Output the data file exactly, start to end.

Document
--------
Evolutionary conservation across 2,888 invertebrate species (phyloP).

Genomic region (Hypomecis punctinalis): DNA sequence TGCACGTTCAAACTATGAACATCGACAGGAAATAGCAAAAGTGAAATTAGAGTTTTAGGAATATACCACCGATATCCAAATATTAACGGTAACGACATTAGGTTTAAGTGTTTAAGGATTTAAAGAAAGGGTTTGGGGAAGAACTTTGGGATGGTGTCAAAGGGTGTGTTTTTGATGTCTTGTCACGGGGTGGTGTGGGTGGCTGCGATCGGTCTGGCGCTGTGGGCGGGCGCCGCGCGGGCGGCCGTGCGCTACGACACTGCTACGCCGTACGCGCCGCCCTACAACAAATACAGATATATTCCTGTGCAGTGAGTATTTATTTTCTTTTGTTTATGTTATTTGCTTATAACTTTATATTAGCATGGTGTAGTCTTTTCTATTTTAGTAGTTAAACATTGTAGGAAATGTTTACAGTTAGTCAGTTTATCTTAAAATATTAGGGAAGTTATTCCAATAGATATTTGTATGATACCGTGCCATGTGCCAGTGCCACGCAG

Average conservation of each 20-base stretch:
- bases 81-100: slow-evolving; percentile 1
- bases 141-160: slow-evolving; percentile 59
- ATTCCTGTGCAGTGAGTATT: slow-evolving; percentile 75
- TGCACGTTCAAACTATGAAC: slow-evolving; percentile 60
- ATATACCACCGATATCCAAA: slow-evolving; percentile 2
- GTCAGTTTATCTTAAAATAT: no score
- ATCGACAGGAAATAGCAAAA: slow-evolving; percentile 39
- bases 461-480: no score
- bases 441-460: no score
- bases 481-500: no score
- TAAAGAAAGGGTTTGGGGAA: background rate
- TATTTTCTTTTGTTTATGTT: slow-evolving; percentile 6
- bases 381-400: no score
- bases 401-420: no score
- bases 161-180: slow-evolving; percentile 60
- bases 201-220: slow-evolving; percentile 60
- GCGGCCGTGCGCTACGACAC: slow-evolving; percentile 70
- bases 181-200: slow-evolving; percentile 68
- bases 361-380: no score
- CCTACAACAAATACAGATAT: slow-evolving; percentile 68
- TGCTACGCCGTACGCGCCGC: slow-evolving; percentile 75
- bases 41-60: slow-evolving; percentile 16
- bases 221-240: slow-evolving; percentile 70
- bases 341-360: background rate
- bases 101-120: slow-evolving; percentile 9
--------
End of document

Evolutionary conservation across 2,888 invertebrate species (phyloP).

Genomic region (Hypomecis punctinalis): DNA sequence TGCACGTTCAAACTATGAACATCGACAGGAAATAGCAAAAGTGAAATTAGAGTTTTAGGAATATACCACCGATATCCAAATATTAACGGTAACGACATTAGGTTTAAGTGTTTAAGGATTTAAAGAAAGGGTTTGGGGAAGAACTTTGGGATGGTGTCAAAGGGTGTGTTTTTGATGTCTTGTCACGGGGTGGTGTGGGTGGCTGCGATCGGTCTGGCGCTGTGGGCGGGCGCCGCGCGGGCGGCCGTGCGCTACGACACTGCTACGCCGTACGCGCCGCCCTACAACAAATACAGATATATTCCTGTGCAGTGAGTATTTATTTTCTTTTGTTTATGTTATTTGCTTATAACTTTATATTAGCATGGTGTAGTCTTTTCTATTTTAGTAGTTAAACATTGTAGGAAATGTTTACAGTTAGTCAGTTTATCTTAAAATATTAGGGAAGTTATTCCAATAGATATTTGTATGATACCGTGCCATGTGCCAGTGCCACGCAG

Average conservation of each 20-base stretch:
- bases 81-100: slow-evolving; percentile 1
- bases 141-160: slow-evolving; percentile 59
- ATTCCTGTGCAGTGAGTATT: slow-evolving; percentile 75
- TGCACGTTCAAACTATGAAC: slow-evolving; percentile 60
- ATATACCACCGATATCCAAA: slow-evolving; percentile 2
- GTCAGTTTATCTTAAAATAT: no score
- ATCGACAGGAAATAGCAAAA: slow-evolving; percentile 39
- bases 461-480: no score
- bases 441-460: no score
- bases 481-500: no score
- TAAAGAAAGGGTTTGGGGAA: background rate
- TATTTTCTTTTGTTTATGTT: slow-evolving; percentile 6
- bases 381-400: no score
- bases 401-420: no score
- bases 161-180: slow-evolving; percentile 60
- bases 201-220: slow-evolving; percentile 60
- GCGGCCGTGCGCTACGACAC: slow-evolving; percentile 70
- bases 181-200: slow-evolving; percentile 68
- bases 361-380: no score
- CCTACAACAAATACAGATAT: slow-evolving; percentile 68
- TGCTACGCCGTACGCGCCGC: slow-evolving; percentile 75
- bases 41-60: slow-evolving; percentile 16
- bases 221-240: slow-evolving; percentile 70
- bases 341-360: background rate
- bases 101-120: slow-evolving; percentile 9